Why India lost the Afghan plot...

Published: March 30, 2010 - 15:28 Updated: March 30, 2010 - 15:30

How do you account for this contradiction? India is the most popular country among the people of Afghanistan. This is the finding of the Pew survey conducted a few months ago. India has already spent $1.2 billion in humanitarian assistance. Roads, bridges, hospitals and Parliament building are some of the public structures that it has built after the Taliban were thrown out by US-based international forces from Afghanistan in 2001.

Indians are into education and doing a hundred things that are useful for rebuilding a war-ravaged economy. Songs from Bollywood and TV serials have been serving as salve to the bruised psyche of Afghans who are well conversant in Hindustani. Many a time cabinet meetings in Kabul are delayed as some minister is reluctant to miss his favourite serial.

India's soft power is formidable and is making the Pakistani top brass, desperate to acquire 'strategic depth' in Afghanistan, quake in their boots. Then why is everything going wrong for India in Afghanistan? What has happened to the much vaunted Indian popularity in this war-torn country? Can terrorist violence change the objective reality about Afghans loving Indian things?

What about President Hamid Karzai's close proximity to India and the fact that all these years this was driving India's Afghan policy? Does the US have no use for India in Afghanistan any longer? What about all the big investments that we made there on their assurance?
From a distance, Afghanistan for India looks like a failed investment. All the dividends that New Delhi expected have failed to show up. The expectations were amplified by some clueless members of the strategic crowd who kept on repeating that a failed State like Pakistan would split up with one part going to Afghanistan.

What they had not factored is the control that Pakistani army and the ISI had exercised over many of the Mujahideen outfits all along the Afghan border. So, when the pressure came from the US to deliver, Pakistan mounted a formidable 'Potemkin' war to clean out the Swat valley, Waziristan and other areas off the extremists.

Little wonder that they attained amazing success against what was considered as a 'fierce' enemy. The Pakistani army put up a wonderful show for the benefit of the Americans and their special envoy Richard Holbrooke to convince them that Islamabad was their true ally. A few thousand lives that Pakistan may have lost in car bombs and militant strikes in different parts of the country, was a small price that the Pakistani State was paying to win US love and strategic depth in Afghanistan.

IT IS CLEAR that the Indian strategic establishment failed to see beyond the smoke created by the Pakistanis -- adapt as they were in hoodwinking their American patrons. Pakistan army's control over the opium trade and the manner in which heroin proceeds helped not only in bolstering the recession hit global economy but also boosted their claim for a larger role in the western scheme of things. No wonder what happened in the London Conference stumped Indians and the way the UK formalised the contours of the end game that would be witnessed when the draw down of the American troops takes place 16 months from now.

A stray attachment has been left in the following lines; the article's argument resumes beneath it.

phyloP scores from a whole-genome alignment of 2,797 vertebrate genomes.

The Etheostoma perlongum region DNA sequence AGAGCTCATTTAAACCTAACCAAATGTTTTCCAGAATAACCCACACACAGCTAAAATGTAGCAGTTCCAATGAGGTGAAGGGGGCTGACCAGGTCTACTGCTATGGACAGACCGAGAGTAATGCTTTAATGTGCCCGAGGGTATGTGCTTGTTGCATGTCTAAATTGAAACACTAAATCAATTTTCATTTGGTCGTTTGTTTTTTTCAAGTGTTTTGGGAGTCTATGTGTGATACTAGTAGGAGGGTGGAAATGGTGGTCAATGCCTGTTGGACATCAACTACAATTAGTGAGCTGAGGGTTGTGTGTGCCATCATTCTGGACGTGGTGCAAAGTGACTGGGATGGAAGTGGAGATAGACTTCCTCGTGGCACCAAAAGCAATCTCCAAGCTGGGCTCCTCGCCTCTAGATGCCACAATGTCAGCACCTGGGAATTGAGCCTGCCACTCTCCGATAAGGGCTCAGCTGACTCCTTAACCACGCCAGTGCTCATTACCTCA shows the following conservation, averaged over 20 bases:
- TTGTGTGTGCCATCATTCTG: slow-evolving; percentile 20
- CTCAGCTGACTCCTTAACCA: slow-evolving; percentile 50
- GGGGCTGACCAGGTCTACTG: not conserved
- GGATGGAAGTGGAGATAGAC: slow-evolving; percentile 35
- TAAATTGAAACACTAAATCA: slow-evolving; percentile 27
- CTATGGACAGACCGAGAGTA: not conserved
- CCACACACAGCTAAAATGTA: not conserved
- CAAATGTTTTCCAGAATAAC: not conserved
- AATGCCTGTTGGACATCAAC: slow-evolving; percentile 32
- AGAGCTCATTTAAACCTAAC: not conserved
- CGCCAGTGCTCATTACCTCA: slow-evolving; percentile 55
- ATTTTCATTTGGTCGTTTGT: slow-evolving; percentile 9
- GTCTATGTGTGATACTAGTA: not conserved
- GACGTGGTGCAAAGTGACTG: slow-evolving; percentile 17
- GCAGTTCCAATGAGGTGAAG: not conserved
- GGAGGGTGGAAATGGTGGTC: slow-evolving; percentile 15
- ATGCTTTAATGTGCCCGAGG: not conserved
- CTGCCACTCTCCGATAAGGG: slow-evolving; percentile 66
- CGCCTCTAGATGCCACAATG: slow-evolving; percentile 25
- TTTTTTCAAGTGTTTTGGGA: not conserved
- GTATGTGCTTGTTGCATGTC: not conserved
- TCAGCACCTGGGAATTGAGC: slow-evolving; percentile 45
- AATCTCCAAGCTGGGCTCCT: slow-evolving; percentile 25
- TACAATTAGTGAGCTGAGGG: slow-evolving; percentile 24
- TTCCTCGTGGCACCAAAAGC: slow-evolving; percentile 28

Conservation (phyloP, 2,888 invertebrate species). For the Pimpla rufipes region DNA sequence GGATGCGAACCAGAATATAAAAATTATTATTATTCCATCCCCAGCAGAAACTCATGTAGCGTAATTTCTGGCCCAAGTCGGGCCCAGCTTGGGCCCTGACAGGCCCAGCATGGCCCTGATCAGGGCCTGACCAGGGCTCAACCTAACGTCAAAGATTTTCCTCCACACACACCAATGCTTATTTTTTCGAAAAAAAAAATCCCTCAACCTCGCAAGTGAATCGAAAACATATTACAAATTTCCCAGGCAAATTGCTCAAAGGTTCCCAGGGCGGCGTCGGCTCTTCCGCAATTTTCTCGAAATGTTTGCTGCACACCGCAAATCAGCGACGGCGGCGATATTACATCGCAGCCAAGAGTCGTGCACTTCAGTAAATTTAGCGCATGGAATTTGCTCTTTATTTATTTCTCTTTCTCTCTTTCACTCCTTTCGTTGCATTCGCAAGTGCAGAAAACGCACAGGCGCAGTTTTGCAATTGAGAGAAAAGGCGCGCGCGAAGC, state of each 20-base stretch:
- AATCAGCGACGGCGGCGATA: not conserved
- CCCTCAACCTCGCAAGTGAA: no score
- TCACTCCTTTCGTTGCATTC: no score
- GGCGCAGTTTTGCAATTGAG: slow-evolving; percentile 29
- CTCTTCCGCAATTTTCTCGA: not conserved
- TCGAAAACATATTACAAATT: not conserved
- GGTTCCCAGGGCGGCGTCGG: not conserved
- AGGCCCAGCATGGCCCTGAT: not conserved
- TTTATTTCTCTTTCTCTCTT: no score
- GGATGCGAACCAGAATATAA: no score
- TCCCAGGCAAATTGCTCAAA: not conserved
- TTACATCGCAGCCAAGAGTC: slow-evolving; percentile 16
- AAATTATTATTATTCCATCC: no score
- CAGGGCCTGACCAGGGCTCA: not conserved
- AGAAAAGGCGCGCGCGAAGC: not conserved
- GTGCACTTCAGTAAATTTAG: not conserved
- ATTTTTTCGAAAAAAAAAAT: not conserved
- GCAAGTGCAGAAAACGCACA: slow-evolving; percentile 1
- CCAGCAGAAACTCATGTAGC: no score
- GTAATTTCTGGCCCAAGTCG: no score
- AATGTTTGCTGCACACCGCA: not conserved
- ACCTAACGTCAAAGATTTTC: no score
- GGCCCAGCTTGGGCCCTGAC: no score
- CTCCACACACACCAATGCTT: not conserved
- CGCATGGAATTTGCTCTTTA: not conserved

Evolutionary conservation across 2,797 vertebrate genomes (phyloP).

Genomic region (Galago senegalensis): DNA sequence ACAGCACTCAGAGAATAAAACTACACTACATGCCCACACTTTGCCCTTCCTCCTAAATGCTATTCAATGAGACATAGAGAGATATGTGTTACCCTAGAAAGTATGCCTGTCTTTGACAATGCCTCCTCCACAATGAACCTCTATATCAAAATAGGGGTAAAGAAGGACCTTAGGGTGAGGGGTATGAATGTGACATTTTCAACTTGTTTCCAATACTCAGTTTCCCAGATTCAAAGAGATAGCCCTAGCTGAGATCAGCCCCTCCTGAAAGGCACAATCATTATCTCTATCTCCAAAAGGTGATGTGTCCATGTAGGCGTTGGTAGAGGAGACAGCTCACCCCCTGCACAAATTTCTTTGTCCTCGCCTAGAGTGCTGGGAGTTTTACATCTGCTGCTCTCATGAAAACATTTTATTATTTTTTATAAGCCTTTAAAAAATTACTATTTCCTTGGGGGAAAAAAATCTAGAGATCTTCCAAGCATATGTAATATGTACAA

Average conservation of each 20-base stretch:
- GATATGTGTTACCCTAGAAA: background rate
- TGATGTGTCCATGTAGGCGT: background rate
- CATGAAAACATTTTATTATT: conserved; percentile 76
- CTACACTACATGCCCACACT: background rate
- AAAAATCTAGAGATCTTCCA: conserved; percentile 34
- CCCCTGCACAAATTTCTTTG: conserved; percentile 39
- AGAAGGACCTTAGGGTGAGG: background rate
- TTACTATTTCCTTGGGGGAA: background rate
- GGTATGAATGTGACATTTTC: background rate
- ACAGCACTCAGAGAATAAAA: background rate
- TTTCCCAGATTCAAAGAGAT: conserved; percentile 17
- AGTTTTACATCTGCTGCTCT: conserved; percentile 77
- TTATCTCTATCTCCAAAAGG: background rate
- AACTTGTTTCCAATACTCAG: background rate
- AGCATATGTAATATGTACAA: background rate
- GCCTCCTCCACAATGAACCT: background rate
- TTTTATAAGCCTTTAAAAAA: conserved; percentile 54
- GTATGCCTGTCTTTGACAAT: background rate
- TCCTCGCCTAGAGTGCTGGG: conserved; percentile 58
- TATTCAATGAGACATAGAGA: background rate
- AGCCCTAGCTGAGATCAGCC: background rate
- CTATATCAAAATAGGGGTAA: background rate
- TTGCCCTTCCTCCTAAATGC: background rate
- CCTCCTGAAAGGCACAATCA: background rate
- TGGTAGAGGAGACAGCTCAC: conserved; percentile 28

To the discomfiture of the Indians, Pakistanis are muscling into Kabul. Jobs which would not usually go to them are going their way. Similarly, Islamabad would have a say in the award of contracts in Afghanistan. Interestingly, Karzai is not cribbing. Indians sense the growing frostiness towards them.
The Indian establishment is losing in the great game as it got the power play wrong. They thought they will ride on the US and de-legitimise Pakistan. They forgot that the US establishment is more comfortable dealing with a country where there is little democracy and army calls the shots. Otherwise, which self-respecting country would have allowed the Americans to have a free run on their land and to sanction killings of their own people in the name of fighting terror? Any Indian government would be booted out and be spat upon if the happenings in Pakistan were repeated in this country.
India should not worry too much with what is happening to them in Afghanistan. There are too many poor people in our country that can do with more hospitals, schools, roads and funds for education. Why spend money outside when we need it so desperately ourselves? Indeed, if Afghans really want us to stay there then they should demand it with their hands and feet.


Editor of Delhi's Hardnews magazine and author of Bad Money Bad Politics- the untold story of Hawala scandal.

Read more stories by Sanjay Kapoor

This story is from print issue of HardNews